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C. p. 21
more Majesty when he hath nothing in bis Hands, and it might represent Christ clothed with Human Flesh, and found in Humility as to his Habit ; How it should represent Majesty and Humility at once, I cannot conceive.
The Holy Ghost] The Priest and Deacon very confidently promise the Holy Gbost to come upon one another, as if they had the same commission which the Angel had, who used these very words to the Virgin Mary; They are more modest p.24. note C. and D. But I wonder, if they desigu'd this Office as a representation of Christ's Oeconomy, what part of it doth this passage here bear; for the Angel's Words were fpoken before Christ was conceived, and cannot fuir with what is here acted now.
Sacrifice of Praise. Spiritual Sacrifices ] The truc Intent and mcaping of the Primitive Christiaos, and even of the first composers of this, and some other of the following Prayers, concerning the Celebration of the Eucharist, seem plainly to me to have been meerly this, that it was only a Spiritual Sa. crifice, of Praise, of Prayer, of Thankfgiving, of Confession of Sios, in a word, of Humble Acknowledgments of the Iofinite Mercies of God vouchsafed unto us, and to all Faithful and true Penitents by the Death and Sufferings of Christ; which Spiritual Sacrifice they offer'd up in this folemn Remembrance of Him, according to his own Institution. I take this Prayer to be truly Antient and Genuine, and being said at the very beginning of this Holy Performance, when the Elements were Offer'd and see upon the Table, it related to
the whole Solemnity following, and declared that it was only a Sacrifice of tid Scapulam. Praise, and of Prayers for Sinners; According to Tertullian, we Sacrifice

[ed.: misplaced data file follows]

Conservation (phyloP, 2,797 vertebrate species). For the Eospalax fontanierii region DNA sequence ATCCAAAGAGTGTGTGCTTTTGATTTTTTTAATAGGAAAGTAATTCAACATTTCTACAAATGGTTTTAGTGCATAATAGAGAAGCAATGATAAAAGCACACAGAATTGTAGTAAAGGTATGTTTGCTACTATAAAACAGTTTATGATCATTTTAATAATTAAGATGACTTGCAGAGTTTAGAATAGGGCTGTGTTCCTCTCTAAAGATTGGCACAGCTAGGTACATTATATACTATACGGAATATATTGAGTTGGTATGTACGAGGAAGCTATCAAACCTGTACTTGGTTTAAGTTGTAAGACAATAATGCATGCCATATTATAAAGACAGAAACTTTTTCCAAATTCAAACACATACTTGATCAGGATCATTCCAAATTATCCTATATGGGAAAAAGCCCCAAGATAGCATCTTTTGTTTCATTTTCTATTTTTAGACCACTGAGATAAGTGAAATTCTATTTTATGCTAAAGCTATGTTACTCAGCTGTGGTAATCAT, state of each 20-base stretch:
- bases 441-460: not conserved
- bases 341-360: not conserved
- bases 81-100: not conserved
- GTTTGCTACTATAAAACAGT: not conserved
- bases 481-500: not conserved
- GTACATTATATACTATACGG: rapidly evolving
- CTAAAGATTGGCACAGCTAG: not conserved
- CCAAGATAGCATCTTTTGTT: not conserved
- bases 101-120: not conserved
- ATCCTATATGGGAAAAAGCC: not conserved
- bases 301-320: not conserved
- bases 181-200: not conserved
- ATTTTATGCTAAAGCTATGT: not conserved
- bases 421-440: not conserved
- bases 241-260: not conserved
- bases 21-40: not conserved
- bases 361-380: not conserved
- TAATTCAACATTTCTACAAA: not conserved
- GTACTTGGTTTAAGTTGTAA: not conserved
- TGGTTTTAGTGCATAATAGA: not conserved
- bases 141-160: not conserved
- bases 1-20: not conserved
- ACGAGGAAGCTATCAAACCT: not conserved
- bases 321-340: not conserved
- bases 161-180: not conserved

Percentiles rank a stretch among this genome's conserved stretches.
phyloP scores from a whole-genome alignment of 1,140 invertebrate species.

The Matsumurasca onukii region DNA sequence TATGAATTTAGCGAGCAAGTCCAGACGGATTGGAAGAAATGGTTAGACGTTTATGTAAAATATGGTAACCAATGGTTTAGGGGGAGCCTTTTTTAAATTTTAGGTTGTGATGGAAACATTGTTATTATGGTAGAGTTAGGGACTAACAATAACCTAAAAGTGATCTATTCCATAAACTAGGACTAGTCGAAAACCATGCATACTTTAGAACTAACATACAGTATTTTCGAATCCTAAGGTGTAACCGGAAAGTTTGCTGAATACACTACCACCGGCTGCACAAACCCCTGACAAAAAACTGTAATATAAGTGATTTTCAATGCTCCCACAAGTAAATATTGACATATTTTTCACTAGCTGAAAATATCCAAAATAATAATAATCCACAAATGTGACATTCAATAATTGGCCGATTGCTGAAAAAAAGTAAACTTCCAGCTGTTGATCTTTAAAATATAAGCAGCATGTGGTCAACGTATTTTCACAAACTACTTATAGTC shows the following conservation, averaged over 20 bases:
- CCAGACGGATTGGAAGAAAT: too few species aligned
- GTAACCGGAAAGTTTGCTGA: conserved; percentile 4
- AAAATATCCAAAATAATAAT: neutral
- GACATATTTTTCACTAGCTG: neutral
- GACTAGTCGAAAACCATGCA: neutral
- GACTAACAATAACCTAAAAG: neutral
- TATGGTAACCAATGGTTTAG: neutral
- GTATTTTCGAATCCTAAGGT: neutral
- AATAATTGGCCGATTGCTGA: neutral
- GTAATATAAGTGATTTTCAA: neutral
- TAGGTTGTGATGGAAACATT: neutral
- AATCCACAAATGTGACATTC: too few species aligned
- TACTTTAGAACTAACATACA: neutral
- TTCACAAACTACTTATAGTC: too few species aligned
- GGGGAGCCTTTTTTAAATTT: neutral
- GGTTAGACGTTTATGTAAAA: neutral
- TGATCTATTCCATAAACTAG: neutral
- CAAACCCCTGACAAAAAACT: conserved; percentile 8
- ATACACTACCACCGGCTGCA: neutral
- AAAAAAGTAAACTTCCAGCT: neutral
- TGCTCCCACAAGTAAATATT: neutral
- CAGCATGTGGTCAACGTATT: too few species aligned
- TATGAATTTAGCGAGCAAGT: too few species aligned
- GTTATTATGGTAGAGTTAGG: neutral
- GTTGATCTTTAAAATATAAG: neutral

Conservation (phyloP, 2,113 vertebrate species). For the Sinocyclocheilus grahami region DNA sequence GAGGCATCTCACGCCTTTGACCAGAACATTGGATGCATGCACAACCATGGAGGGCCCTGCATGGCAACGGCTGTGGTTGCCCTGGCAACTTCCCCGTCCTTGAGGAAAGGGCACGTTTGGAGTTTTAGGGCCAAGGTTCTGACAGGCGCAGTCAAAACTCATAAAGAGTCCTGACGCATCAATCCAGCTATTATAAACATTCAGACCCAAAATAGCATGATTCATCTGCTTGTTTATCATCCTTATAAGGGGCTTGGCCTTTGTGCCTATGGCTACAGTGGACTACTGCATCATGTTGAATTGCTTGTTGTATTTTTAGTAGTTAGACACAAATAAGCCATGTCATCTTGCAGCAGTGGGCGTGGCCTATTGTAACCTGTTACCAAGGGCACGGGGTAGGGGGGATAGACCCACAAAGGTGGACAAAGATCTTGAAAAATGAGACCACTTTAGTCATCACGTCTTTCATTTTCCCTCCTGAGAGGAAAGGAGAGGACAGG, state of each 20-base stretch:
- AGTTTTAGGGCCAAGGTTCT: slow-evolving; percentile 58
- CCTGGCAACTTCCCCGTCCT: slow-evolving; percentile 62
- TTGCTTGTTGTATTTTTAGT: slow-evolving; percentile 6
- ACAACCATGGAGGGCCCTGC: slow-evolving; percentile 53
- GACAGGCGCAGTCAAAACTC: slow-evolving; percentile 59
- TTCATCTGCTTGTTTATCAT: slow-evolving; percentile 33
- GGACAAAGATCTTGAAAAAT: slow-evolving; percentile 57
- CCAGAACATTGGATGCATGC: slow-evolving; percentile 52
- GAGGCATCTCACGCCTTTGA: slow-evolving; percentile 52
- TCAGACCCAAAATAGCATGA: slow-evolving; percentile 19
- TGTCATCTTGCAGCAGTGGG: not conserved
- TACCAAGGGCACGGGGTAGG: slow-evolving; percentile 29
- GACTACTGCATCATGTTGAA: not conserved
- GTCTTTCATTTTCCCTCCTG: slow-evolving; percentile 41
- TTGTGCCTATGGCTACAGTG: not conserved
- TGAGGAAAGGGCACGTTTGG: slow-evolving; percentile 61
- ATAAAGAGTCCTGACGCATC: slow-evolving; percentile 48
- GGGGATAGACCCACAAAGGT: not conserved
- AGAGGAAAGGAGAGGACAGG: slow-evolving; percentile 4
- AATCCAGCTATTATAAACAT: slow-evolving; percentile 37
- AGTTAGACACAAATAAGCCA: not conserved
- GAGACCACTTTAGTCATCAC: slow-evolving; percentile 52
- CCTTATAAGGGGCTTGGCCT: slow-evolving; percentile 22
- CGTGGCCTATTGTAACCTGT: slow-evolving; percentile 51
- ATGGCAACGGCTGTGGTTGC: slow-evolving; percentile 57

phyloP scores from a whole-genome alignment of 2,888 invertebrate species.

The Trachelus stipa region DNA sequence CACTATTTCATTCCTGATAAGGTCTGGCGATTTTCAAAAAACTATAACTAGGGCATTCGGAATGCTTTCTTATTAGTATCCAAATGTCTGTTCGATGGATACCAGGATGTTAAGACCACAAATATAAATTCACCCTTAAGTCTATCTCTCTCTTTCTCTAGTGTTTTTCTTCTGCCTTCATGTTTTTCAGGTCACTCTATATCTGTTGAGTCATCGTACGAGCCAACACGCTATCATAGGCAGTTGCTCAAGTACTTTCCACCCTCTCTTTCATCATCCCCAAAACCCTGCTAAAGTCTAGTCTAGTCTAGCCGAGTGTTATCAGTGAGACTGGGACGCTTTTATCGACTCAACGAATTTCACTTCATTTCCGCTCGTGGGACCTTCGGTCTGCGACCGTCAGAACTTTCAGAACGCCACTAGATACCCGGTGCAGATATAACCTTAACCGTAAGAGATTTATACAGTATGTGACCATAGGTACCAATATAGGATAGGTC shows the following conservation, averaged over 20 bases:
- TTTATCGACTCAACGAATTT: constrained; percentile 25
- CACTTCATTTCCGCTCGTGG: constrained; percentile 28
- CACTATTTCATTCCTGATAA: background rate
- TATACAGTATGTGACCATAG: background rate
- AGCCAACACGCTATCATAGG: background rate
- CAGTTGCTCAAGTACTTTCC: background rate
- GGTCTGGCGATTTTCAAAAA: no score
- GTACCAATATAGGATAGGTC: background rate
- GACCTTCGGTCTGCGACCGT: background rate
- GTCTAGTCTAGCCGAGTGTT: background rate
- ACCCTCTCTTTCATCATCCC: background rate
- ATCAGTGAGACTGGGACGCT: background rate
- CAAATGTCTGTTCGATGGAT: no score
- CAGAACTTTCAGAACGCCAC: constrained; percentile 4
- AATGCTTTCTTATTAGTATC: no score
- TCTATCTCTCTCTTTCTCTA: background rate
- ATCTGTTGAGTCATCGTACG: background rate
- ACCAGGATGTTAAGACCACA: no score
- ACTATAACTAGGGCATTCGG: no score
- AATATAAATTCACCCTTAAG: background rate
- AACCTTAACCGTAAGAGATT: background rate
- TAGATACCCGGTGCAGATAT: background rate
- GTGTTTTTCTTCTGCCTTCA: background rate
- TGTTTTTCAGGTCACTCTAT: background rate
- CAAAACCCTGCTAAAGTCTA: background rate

to our God, pura prece, by pure Prayers. And Minucius Felix licabitis hostia, &c. An acceptable Sacrifice, is a good Mind, and a pure Heart and a sincere Conscience, &c. these are our Sacrifices. If they had been then this Roman Sacrifice he would have mention’d it; and therefore in it are mention'd only these Spiritual Sacrifices for their Sins and the Ignorances of the People ; and it is there defired of God that they might be acceptable unto him. So that they then thought of no other Sacrifice but this (of a Thankful, Humble, and Penitent Heart,) after that one real Sacrifice of Christ himself (offer'd once for all) was made upon the Cross, which they now thus Commemorated. This is indeed a Rational and Vnbloody Sacrifice, as it is truly here called, after the words of Christ (this is my Body &c.) are pronounced, and they duly there implore the Descent of the Holy Spirit upon themselves and the Gifts, (the Bread and the Wine,) the Creatures used in this Solemnity; as you have the same again afterwards. And when they are there mention'd as received unto God's Intellectual Altar for a smell of Spiritual Sweetness, this cannot be understood otherwise then in a Spiritual Sense; and therefore in the next Prayer of the Priest there, the worthy Communicants are faid to partake of the Mysteries of this Sacred and Spiritual Table; and they are said, further on, 110t to have bow'd down their Heads to Flesh and Blood, but to God in Heaven, which could not be true, if the Bread and Wine, which are now Worshipped, had been thought to have been the very Flesh and Blood of Christ. Indeed I am apt to believe that primitively there was only one long continued Prayer at the Eucharist, as we find in those called the Apoftolical Constitutions, and that at first it was even fo here one continued Prayer from hence to the end of that, ngógces xúgue 'Iroő xgite, Regard O Lord Jesus Christ. But the later Greeks have cut it into these feveral Picces, and interlaced it with a vaft deal of other Matter, and thereby have made feveral Scenes for the Deacon to Act in, whilst the Priest (who should have made only one continued Prayer of all) thus comes in at these several chops and Pieces of it. And I think my Conceit is something favour'd by the Repetitions all along of that Rubrick which in the Euchologio yet semain; the Priest